The opinion of the court was delivered by: Morrison C. England, Jr. United States District Judge
Presently before the Court is Plaintiff's Motion to Remand. Plaintiff originally filed this action in Shasta County Superior Court on March 12, 2008. In his Complaint, Plaintiff stated that he "is an individual residing in the County of Anchorage, State of Alaska." Complaint, ¶ 1. It is undisputed that Defendant is "a corporation doing business in the State of California, County of Shasta." Id., ¶ 2. Thus, alleging diversity of citizenship, Defendant removed to this Court on April 3, 2008. Plaintiff now claims that he is a domiciliary of California only temporarily residing in Alaska.
Because this Court finds that Plaintiff is domiciled in California for purposes of 28 U.S.C. § 1332, Plaintiff's Motion is granted.*fn1
A defendant may remove any civil action from state court to federal district court if the district court has original jurisdiction over the matter. 28 U.S.C. § 1441(a). Generally, district courts have original jurisdiction over civil actions in two instances: (1) where there is complete diversity between the parties, or (2) where a federal question is presented in an action arising under the Constitution, federal law, or treaty.
28 U.S.C. §§ 1331 and 1332.
The removing party bears the burden of establishing federal
jurisdiction. Ethridge v. Harbor House Rest., 861 F.2d 1389, 1393 (9th Cir. 1988). Furthermore, courts construe the removal statute strictly against removal. Gaus v. Miles, Inc., 980 F.2d 564, 566 (9th Cir. 1992) (citations omitted). If there is any doubt as to the right of removal in the first instance, remand must be granted. See Gaus, 980 F.2d at 566. Therefore, if it appears before final judgment that a district court lacks subject matter jurisdiction, the case shall be remanded to state court.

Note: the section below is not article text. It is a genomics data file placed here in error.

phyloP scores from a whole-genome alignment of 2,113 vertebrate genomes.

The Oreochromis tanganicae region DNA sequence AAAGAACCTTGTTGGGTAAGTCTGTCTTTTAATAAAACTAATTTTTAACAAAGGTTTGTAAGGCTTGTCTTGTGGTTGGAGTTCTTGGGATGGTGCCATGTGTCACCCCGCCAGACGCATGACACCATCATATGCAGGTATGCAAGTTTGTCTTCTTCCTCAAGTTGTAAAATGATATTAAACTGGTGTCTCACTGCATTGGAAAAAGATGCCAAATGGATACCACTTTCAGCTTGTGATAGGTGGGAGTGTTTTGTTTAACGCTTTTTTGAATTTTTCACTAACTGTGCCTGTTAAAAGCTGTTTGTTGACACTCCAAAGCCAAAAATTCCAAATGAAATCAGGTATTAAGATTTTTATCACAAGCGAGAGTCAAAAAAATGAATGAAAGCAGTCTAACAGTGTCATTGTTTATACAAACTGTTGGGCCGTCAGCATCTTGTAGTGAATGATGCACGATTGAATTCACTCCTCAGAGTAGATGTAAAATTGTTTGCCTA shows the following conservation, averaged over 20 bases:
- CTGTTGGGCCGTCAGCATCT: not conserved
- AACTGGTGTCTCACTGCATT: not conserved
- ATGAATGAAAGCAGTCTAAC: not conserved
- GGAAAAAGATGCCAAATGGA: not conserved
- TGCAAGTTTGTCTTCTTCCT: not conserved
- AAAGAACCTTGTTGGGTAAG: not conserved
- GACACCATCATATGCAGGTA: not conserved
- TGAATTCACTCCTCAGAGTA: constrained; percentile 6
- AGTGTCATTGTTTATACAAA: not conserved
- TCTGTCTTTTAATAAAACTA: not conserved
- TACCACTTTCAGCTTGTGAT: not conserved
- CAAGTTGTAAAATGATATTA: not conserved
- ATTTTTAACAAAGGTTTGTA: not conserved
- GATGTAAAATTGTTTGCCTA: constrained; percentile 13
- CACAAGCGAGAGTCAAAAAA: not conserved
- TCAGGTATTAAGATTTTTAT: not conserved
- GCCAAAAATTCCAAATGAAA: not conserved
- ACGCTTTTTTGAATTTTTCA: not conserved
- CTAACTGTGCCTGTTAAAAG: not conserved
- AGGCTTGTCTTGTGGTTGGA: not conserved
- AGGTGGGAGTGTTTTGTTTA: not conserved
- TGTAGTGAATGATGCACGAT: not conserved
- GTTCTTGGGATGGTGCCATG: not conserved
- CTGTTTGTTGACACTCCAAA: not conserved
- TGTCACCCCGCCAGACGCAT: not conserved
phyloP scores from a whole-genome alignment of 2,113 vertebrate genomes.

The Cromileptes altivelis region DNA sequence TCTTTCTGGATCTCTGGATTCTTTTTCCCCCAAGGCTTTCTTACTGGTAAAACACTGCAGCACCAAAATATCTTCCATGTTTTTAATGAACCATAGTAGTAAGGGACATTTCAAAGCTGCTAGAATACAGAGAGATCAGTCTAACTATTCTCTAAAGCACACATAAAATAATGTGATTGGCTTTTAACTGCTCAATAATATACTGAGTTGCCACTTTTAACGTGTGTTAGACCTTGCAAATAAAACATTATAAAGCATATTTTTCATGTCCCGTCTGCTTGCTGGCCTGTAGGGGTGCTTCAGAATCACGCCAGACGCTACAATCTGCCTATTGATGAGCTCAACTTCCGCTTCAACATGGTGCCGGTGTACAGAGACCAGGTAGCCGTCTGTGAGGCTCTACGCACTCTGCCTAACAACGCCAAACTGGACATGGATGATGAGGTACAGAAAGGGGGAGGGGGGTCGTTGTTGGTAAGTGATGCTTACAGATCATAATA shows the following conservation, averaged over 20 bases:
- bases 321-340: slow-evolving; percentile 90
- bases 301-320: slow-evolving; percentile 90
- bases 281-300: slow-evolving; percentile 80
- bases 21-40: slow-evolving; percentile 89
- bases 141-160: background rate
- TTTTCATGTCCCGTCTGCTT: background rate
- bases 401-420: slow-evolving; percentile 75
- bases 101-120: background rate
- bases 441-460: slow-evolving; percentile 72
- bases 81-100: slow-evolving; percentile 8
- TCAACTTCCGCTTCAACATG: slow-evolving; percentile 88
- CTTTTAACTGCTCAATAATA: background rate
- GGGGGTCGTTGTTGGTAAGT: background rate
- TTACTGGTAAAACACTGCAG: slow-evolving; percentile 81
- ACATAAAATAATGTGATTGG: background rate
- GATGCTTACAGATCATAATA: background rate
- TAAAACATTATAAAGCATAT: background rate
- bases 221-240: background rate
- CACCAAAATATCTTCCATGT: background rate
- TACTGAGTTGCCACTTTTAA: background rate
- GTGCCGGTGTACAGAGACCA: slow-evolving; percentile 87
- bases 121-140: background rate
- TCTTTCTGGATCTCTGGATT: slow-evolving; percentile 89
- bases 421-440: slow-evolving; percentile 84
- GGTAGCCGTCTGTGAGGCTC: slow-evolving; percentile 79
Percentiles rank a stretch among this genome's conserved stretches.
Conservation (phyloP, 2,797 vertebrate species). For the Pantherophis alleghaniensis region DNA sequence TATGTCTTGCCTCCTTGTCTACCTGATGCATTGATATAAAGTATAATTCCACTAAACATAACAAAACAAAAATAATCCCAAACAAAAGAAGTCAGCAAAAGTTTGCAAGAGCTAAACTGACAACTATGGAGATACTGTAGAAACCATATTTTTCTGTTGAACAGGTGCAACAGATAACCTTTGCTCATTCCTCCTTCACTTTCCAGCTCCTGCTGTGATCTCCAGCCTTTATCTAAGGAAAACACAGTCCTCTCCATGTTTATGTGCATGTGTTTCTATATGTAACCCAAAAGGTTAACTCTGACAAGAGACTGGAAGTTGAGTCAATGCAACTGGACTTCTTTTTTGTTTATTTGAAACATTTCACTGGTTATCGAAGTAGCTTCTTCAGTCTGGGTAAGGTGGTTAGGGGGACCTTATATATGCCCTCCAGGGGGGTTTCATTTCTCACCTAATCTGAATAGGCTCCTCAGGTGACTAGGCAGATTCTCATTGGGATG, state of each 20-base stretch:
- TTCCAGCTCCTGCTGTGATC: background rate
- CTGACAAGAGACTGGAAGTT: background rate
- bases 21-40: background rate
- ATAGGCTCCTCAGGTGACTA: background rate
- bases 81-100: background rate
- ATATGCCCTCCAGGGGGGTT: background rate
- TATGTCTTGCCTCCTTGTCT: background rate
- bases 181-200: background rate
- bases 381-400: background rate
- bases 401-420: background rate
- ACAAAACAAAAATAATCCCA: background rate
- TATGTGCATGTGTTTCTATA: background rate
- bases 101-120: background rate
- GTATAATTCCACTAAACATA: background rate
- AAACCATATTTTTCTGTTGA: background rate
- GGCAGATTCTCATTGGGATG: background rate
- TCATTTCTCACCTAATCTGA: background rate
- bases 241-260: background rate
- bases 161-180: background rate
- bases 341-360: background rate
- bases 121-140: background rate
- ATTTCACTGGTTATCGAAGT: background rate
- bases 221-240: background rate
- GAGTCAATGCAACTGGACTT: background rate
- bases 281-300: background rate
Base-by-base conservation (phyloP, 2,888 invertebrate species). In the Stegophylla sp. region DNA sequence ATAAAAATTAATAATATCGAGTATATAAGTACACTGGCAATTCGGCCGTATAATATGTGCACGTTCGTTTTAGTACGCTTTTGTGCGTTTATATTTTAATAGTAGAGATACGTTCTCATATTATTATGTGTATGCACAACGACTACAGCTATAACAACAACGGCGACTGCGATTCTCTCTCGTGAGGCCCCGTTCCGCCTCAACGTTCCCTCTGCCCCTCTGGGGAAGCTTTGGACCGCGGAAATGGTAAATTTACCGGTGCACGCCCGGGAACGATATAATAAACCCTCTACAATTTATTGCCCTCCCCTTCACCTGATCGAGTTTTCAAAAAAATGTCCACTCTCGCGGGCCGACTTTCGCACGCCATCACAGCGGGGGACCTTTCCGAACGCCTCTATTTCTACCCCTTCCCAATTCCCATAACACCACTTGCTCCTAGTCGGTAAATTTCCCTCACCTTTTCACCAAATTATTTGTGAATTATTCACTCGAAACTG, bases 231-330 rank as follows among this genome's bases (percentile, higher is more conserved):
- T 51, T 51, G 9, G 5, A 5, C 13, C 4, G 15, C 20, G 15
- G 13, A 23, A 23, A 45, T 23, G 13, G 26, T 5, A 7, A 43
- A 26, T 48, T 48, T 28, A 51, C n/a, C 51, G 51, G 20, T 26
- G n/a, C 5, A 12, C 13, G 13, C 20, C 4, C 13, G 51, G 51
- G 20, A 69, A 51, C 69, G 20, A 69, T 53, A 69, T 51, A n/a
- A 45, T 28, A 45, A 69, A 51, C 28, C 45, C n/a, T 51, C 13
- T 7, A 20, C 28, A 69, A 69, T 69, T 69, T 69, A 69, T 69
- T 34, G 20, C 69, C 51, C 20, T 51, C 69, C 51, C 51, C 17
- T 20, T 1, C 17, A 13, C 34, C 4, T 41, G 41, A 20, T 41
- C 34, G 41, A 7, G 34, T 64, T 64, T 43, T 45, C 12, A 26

I. DIVERSITY OF CITIZENSHIP
Diversity of citizenship is the only alleged basis for jurisdiction in this case. "The district courts shall have original jurisdiction of all civil actions where the matter in controversy exceeds the sum or value of $75,000, exclusive of interest and costs, and is between--citizens of different States."
28 U.S.C. § 1332(a)(1). A corporation is a citizen of both its state of incorporation and the state in which it has its principal place of business. 28 U.S.C. § 1332(c)(1). A "natural person's state of citizenship is...determined by [his] state of domicile, not [his] state of residence. A person's domicile is [his] permanent home, where [he] resides with the intention to remain or to which [he] intends to return. A person residing in a given state is not necessarily domiciled there, and thus is not necessarily a citizen of that state." Kanter v. Warner-Lambert Co., 265 F.3d 853, 857 (9th Cir. 2001) (internal citations omitted).
Plaintiff moved to Alaska from California in 2007. He still owns his family home in California, which he is renting to a third party in his absence. Plaintiff maintains a California driver's license, California mailing address, and membership in California professional organizations. Additionally, Plaintiff testified that he intends, upon the end of his term of current employment, to return to California. On the basis of the foregoing, this Court finds Plaintiff to be a California domiciliary. ...